Sensory play benefits include positive effects on brain development. A huge benefit of sensory play for parents is it gives us a chance to get things done while they are playing. I was shocked at how long my daughter played on her own with this easy sensory play idea!
This post may contain affiliate links. Please read my disclosure for more info.
We know that I’m frugal, right? I’m going to own up and tell you how this super easy sensory play idea came to me in this frugal story.
I was sorting through the pantry (we don’t have a pantry – it was a cupboard) where we keep our dried and canned goods, our pastas and dried beans and spices and canned tuna. As we put more food in, older food migrates to the back and then lots of time can pass and I have no idea what’s back there. I was using my own advice on eating healthy on a budget by making meals with the food we already have instead of buying more food.
I came across some fun finds – dark chocolate! local honey! canned wild salmon! And then I came across a large half-used bag of dried lentils. I looked at the expiry date and it was years expired. Like many years.
A sensory play idea born out of being frugal (and maybe forgetful)
Some of you might be thinking, so what they are dried beans, they never really expire. I used to think this too, especially because they smelled fine. But I have past experience with this. I tried using expired dried chickpeas in a yummy stew. I soaked them overnight, simmered the heck out of them the next day, and they were still slightly al dente. Pasta is fine with a little chew but I like my chickpeas soft. I tried again another time with those darn old chickpeas thinking it was just a fluke, but same thing. Not very tasty chickpeas that we forced ourselves to eat a bit of so we didn’t feel like we were wasting all the other (not expired) ingredients I used.
So I didn’t want to do that with these expired lentils. I looked at them and I looked at my daughter and I thought I bet she would like to play with them. So I got a tray and some items from the kitchen and it was magic. She was blissed out with something new, and I got some time to tidy up the rest of the pantry/not pantry.
Sensory play benefits
Let’s talk about the benefits of sensory play for our kiddos. Sensory play:
- Helps kids develop problem solving skills
- Helps kids come up with new ideas
- Develops observation skills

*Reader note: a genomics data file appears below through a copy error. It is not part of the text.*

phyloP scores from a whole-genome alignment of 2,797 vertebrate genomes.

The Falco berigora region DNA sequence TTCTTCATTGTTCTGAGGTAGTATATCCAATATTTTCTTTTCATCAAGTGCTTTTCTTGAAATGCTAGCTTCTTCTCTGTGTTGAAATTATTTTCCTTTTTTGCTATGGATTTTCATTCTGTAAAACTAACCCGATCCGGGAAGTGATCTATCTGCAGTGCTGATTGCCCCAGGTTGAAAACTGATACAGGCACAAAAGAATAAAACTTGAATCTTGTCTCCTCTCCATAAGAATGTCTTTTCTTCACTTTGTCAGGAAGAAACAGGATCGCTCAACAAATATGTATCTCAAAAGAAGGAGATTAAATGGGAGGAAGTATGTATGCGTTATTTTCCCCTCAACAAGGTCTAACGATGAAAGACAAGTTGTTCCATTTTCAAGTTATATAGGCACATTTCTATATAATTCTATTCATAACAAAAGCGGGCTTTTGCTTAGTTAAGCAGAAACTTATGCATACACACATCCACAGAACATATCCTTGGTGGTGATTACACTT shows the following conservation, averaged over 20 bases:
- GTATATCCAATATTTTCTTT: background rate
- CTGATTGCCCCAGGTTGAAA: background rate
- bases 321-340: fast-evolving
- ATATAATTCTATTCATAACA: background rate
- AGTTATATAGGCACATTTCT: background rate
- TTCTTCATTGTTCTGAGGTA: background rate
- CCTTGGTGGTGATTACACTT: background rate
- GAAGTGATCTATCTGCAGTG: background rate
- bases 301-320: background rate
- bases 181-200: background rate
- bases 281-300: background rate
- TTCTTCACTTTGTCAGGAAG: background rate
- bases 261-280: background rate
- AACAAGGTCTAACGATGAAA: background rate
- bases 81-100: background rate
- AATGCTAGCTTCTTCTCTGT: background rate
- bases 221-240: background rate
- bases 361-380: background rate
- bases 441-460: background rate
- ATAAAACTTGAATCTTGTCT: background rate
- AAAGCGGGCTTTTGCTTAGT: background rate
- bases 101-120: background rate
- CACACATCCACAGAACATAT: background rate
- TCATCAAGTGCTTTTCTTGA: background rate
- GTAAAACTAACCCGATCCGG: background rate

- Develops predicting skills
- Helps kids learn more about the physical world
- Helps develop math skills (through pattern awareness and awareness of objects in an area/in relation to each other)
- Encourages experimenting skills
- Develops motor skills
- Helps kids learn to draw conclusions
- Helps with memory
- Encourages creativity
These are all huge benefits of sensory play! Kids learn through play, it’s as simple as that. Tactile, sensory play is an important part of this for our kids.
A huge sensory play benefit for parents on the other hand is getting time to do what needs to get done. If you’re a mama who works at home, or is trying to start a blog or another home-based business, it’s great to have some activities up your sleeve that will keep your kids occupied so you can get some work done.
Sensory play research
There has been more and more research on sensory play. Teachers notice the benefits of sensory play in preschool and kindergarten classrooms. Researchers have found benefits of sensory play on brain development. Sensory play can even be important in helping kids get more comfortable with trying different foods, and helping picky eaters.
Sensory play isn’t just important for kids with sensory processing challenges, it’s important for all kids. It is also great for developing STEM skills in children.
Sensory play and brain development
Sensory play helps build cognitive skills. These skills help us solve problems and come up with new ideas, both pretty great life skills to have. Sensory play can help these new little brains that are growing and building important connections.
My preschooler does not care at all about the latest sensory play research or the benefits of sensory play on her brain development. She just cares that this is fun. Each time when we “play with lentils” (her name for this sensory play) she will play for over two hours quietly by herself at the table. OVER TWO HOURS PEOPLE! This is gold for giving you time to get something done without resorting to screen time.
Also check out:
Obviously if your kid is an “eater”, you will have to watch them more closely. Especially if you’re letting them play with expired beans (the expired part is not mandatory but you get bonus frugal points if you find another use for something you would have thrown out).
I will tell you for experience that the tray you use matters. Unless you love picking up lentils from all around the house (which to be honest you will do anyways but the following tip will drastically cut down on the mess). At first I used two cookie sheets and kept everything confined in the cookie sheets. That definitely kept things more in one place than just playing right on the table, but cookie sheets are too low for this play. The perfect tray I found is a large rectangular sheet pan tray with higher sides like this. The 3 inch sides really help keep the play contained.
Be creative! I switch up what my daughter uses each time we play with lentils.
Some of the household things we have used for sensory play:
- Cupcake liners (she particularly loves these for some reason)
- Different sized bowls
- Soup ladles
- Metal strainers for steaming veggies
- Little toys that can hold things (like the ice cream cone toy in one of the photos)
It’s so fun for her. It’s like getting to play in a sandbox except inside at the table!
Books on sensory play
For more ideas on sensory play, this book is fantastic with over 65 different ideas for sensory bins for kids.
⇓ Pin this post to save it for later ⇓